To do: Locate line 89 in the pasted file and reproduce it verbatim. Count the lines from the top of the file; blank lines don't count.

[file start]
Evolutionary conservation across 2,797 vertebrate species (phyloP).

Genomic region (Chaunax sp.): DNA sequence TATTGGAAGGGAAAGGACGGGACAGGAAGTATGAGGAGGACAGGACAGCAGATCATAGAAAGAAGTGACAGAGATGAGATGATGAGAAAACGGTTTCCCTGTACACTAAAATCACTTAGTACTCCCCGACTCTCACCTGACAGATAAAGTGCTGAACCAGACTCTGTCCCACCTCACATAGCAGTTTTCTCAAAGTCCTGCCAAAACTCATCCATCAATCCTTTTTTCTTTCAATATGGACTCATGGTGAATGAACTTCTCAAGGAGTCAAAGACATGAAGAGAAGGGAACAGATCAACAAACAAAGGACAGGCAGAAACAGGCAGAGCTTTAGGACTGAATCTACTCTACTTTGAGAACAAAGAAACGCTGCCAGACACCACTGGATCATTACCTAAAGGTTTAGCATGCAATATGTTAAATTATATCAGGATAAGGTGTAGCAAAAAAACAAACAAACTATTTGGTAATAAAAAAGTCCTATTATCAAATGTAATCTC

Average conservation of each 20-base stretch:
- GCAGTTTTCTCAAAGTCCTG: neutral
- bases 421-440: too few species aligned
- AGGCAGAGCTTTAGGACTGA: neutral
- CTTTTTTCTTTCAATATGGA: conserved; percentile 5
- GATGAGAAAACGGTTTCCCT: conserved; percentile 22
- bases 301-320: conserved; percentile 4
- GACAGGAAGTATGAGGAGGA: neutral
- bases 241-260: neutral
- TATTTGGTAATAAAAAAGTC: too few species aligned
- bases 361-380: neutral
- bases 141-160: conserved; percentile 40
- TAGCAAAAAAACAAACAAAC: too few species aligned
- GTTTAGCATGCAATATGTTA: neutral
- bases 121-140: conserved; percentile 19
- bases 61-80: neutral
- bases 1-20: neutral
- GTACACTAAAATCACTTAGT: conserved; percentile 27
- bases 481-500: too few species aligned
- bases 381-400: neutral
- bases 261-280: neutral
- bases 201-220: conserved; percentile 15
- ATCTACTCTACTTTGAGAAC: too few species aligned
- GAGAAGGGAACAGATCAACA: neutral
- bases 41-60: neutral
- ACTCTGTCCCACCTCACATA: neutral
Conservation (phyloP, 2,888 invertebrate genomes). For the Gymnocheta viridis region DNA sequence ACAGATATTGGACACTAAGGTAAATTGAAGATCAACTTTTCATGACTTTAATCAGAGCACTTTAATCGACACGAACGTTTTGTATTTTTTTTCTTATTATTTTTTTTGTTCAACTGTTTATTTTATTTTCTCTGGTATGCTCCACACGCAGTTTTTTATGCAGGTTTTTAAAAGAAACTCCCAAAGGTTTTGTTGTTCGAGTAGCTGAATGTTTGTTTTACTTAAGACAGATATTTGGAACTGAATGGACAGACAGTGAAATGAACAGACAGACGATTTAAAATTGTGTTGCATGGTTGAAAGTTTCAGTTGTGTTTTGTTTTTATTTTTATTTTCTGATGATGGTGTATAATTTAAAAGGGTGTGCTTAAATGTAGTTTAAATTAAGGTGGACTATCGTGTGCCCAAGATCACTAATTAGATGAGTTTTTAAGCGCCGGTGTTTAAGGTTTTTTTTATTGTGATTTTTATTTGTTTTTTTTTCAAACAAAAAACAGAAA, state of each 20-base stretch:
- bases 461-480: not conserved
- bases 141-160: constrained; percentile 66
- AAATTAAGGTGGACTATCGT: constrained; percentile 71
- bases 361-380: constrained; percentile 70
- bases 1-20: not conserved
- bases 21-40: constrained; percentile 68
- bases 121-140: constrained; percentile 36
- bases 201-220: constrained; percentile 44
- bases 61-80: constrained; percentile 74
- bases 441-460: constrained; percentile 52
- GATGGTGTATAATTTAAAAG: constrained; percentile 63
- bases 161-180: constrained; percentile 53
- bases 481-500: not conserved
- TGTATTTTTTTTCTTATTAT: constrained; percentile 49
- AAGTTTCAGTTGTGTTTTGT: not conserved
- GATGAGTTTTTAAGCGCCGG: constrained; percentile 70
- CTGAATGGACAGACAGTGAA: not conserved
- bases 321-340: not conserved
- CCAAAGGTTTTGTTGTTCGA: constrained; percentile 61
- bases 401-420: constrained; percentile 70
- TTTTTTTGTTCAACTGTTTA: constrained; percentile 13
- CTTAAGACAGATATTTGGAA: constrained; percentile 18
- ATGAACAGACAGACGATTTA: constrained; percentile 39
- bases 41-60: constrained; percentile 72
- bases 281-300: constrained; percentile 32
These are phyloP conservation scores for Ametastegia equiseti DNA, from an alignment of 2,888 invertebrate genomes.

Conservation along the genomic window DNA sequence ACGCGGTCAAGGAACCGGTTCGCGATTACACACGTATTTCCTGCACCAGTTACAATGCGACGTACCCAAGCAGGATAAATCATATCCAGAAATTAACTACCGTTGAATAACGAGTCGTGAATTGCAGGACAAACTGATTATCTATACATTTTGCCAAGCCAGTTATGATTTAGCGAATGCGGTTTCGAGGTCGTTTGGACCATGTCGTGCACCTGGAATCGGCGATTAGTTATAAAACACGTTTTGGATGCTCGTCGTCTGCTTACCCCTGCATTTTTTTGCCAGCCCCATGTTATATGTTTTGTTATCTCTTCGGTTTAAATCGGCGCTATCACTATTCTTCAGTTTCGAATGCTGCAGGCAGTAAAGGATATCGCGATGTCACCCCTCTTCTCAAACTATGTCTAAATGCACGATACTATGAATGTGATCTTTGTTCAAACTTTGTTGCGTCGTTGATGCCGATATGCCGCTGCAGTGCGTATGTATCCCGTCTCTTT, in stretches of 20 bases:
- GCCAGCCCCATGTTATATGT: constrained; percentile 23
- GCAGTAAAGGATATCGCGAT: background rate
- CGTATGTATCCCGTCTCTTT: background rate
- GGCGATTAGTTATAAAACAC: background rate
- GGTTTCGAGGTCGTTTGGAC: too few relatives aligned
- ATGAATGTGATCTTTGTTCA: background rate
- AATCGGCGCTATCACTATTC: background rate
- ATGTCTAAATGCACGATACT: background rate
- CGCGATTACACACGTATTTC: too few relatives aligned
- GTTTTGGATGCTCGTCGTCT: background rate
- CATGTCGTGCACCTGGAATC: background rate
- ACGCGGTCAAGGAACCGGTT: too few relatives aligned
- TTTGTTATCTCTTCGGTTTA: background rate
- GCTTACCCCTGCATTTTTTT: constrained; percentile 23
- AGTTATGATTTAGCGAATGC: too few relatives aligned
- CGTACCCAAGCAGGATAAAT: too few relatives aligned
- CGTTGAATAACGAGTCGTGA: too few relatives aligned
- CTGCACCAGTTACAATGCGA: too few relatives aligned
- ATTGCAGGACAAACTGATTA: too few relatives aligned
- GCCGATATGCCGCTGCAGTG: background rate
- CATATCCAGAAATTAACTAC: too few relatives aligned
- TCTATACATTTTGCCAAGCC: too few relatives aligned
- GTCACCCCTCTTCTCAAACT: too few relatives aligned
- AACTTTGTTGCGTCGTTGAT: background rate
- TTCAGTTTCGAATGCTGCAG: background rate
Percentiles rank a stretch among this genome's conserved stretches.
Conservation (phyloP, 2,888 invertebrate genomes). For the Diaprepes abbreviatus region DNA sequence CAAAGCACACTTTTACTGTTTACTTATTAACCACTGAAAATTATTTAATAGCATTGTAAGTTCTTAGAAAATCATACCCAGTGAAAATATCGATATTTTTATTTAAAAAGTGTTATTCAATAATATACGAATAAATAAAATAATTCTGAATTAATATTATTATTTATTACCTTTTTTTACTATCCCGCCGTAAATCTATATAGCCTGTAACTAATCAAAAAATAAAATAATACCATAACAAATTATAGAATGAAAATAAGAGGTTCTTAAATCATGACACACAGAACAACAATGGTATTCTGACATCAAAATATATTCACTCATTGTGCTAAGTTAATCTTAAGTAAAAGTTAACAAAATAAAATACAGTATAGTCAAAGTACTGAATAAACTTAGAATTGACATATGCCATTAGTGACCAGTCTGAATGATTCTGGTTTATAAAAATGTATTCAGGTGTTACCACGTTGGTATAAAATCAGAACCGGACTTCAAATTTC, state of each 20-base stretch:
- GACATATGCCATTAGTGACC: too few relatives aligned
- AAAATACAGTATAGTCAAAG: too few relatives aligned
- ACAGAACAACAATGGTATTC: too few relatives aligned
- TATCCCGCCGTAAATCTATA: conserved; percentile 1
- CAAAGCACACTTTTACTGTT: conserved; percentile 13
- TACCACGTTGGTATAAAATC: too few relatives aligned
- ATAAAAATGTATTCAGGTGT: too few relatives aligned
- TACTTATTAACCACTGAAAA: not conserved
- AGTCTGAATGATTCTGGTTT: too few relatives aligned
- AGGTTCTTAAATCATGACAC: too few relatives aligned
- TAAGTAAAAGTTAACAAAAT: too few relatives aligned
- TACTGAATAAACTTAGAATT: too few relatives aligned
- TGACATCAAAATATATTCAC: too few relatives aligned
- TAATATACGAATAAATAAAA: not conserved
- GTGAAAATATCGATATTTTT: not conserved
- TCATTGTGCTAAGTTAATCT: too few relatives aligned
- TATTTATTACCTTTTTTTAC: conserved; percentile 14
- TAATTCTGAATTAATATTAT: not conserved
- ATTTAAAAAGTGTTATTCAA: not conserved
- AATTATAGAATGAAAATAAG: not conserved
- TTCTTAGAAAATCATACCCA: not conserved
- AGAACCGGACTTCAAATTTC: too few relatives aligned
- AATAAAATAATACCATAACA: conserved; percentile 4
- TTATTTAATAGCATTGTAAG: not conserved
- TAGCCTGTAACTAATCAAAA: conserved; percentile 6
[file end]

- TACCACGTTGGTATAAAATC: too few relatives aligned